There are four core concepts in nursing theories that a nurse incorporates while reviewing, formulating and delivering nursing care: the person, the environment, health and nursing itself (goals, roles and functions).
There are four successively more abstract types of nursing theories: practice theory, middle range theory, grand theory and metatheory. A practice theory involves factors or situations related to specific phenomenon, for example, while a metatheory reflects a global perspective about a body of knowledge.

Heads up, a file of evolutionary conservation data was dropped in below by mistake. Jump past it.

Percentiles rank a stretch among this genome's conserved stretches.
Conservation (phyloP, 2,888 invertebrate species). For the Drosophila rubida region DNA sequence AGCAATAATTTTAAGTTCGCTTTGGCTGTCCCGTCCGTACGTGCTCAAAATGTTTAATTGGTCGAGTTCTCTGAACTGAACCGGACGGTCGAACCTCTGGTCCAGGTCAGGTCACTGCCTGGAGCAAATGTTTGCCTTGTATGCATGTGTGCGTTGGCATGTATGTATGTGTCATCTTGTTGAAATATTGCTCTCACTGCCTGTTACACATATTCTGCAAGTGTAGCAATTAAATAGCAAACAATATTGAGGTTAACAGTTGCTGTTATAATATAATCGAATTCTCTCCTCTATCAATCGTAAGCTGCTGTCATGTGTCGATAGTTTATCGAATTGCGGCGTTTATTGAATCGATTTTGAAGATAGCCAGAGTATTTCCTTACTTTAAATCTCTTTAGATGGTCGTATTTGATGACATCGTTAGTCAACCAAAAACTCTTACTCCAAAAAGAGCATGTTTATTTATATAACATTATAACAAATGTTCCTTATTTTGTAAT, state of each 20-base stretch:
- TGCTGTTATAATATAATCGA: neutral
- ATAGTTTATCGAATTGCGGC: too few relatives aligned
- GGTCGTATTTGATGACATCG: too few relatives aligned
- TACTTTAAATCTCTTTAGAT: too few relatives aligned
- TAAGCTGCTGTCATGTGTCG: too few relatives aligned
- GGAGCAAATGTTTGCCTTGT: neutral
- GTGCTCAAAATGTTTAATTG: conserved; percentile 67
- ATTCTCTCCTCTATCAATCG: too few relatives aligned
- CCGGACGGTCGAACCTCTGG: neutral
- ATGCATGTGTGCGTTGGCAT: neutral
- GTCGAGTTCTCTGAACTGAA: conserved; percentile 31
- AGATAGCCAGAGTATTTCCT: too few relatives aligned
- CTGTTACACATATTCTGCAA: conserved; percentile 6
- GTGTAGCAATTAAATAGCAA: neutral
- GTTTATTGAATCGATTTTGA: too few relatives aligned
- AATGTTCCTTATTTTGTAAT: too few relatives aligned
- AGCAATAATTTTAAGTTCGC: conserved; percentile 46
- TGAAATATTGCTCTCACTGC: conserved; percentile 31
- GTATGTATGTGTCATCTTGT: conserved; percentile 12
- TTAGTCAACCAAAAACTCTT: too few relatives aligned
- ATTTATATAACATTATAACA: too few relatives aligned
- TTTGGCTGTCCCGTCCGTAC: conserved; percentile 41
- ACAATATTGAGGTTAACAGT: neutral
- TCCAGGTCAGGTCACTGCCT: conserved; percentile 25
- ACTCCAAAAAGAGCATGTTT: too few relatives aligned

Nursing theories can also be classified by their functions as descriptive, explanatory, predictive or prescriptive.
When incorporating a theoretical framework into practice, a nurse changes focus from a vocational to a more professional role, and patient care outcomes improve significantly.
There is still a gap between theory and practice in nursing, largely because theories are developed in academic settings removed from direct nursing care at the bedside.
Nursing theories offer an organized and systematic way to express statements related to questions in nursing, providing nurses with the opportunity to describe, predict, explain and control phenomenon related to their practice. Each theory is made up of a group of concepts that lead a nurses to actions that guide their practice.